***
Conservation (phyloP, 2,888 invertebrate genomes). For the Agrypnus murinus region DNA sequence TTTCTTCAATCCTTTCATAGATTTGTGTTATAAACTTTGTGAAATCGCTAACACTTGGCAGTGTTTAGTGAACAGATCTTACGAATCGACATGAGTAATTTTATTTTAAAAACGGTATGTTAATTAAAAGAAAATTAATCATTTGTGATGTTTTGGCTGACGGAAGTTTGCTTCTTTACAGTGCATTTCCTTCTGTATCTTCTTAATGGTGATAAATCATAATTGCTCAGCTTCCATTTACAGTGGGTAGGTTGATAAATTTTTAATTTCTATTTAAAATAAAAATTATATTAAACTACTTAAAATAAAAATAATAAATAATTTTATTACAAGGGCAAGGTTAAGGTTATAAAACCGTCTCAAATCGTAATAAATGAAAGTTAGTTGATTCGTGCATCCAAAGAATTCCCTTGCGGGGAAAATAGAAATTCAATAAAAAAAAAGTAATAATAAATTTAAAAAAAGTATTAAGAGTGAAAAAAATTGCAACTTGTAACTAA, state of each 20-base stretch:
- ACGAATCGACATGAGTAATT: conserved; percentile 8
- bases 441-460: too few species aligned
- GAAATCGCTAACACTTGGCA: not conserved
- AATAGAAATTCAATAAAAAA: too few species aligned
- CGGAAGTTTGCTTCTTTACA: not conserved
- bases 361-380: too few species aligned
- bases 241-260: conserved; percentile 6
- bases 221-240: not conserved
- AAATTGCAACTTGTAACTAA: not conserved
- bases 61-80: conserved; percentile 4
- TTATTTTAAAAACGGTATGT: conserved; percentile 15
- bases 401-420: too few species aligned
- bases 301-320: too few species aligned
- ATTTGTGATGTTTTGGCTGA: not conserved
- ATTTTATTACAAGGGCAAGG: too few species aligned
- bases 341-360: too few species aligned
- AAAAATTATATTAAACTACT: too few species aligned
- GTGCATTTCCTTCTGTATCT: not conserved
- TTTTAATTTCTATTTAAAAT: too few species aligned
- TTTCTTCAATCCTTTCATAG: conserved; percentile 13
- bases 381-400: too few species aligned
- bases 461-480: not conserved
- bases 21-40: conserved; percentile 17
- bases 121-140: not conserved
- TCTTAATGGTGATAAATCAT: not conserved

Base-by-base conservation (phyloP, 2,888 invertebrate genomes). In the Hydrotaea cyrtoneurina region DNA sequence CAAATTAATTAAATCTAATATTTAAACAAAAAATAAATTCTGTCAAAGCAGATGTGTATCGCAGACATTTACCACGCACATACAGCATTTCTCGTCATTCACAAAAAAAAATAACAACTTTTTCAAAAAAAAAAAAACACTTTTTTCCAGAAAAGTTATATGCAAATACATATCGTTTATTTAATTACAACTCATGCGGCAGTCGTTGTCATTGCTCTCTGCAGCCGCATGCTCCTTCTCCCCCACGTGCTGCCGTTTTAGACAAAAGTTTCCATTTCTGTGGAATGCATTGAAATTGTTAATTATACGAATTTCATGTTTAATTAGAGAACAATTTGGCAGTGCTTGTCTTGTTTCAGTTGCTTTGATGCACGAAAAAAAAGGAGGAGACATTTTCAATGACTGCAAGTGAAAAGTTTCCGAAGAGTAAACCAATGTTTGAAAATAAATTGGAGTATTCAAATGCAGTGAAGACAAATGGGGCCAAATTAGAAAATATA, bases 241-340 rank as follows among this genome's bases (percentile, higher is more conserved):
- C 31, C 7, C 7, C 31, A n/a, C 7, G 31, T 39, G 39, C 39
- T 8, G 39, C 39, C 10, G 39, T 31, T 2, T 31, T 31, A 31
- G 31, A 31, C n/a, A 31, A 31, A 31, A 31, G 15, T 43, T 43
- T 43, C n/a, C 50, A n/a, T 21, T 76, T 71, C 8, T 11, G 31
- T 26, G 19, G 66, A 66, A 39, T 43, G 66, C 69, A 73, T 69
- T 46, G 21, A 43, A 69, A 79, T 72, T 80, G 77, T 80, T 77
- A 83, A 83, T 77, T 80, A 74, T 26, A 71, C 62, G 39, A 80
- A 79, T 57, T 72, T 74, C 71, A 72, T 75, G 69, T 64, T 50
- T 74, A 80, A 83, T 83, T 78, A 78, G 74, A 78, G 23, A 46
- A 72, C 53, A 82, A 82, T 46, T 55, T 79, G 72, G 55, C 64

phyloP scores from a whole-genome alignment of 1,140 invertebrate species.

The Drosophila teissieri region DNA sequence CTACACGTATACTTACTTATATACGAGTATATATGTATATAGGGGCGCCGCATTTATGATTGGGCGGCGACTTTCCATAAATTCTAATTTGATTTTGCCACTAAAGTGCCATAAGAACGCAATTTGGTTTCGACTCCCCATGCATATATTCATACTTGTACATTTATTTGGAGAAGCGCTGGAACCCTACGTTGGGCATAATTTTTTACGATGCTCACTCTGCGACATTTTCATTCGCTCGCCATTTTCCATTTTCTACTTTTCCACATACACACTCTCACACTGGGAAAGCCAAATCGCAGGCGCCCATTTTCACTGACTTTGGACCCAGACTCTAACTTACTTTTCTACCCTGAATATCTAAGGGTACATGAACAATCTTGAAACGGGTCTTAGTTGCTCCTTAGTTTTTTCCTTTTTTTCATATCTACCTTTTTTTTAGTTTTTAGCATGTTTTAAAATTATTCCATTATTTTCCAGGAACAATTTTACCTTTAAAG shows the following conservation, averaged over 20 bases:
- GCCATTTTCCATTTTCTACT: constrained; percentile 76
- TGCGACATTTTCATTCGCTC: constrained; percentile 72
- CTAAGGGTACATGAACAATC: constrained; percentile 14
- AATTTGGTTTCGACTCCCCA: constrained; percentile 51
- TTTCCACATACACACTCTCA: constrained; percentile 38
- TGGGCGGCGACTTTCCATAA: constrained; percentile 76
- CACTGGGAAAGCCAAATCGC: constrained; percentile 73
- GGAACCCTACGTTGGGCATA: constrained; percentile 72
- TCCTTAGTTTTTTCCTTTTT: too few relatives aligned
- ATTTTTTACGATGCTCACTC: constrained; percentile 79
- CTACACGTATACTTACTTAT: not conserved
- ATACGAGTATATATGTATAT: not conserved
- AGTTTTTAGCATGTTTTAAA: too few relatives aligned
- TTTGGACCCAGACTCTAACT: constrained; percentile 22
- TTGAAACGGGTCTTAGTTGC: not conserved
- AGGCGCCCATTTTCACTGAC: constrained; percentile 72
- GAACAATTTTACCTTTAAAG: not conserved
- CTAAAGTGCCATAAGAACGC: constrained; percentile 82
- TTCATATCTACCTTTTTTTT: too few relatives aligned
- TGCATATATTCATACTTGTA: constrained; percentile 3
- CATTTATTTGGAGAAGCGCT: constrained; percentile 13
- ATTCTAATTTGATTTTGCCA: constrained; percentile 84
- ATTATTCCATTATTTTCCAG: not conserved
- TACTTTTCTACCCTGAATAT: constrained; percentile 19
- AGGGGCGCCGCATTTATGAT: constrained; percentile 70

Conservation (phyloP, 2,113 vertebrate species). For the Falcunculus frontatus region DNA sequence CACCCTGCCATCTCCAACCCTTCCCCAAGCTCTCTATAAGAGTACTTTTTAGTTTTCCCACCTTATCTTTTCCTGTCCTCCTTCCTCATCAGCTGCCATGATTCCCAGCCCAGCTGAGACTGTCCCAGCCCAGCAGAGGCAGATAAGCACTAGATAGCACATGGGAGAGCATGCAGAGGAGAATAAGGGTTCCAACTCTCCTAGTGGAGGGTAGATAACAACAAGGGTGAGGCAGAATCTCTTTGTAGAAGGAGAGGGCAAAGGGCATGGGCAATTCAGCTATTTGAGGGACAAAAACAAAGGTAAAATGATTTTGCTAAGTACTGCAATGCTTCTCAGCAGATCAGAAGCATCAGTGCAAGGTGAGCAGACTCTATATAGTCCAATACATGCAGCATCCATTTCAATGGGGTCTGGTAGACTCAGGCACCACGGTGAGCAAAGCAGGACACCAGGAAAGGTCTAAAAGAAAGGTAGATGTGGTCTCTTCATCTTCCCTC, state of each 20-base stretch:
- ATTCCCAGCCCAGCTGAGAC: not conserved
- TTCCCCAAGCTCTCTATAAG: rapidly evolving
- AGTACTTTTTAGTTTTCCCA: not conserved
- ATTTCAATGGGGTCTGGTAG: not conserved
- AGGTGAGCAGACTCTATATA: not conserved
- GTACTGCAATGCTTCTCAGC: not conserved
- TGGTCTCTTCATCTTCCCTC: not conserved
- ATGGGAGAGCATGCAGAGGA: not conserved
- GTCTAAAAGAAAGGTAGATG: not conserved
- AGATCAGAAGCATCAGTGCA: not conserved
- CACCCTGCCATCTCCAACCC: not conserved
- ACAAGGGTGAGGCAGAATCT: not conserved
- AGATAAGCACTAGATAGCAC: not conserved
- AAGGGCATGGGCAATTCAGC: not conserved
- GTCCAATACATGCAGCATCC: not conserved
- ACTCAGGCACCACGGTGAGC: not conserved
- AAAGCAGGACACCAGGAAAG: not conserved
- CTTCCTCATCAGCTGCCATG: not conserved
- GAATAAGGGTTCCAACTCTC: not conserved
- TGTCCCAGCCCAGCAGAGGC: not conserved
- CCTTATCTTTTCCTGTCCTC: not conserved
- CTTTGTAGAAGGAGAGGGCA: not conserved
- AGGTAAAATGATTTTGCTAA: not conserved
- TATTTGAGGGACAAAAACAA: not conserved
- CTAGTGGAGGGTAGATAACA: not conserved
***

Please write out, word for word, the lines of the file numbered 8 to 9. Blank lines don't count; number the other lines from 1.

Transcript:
- bases 241-260: conserved; percentile 6
- bases 221-240: not conserved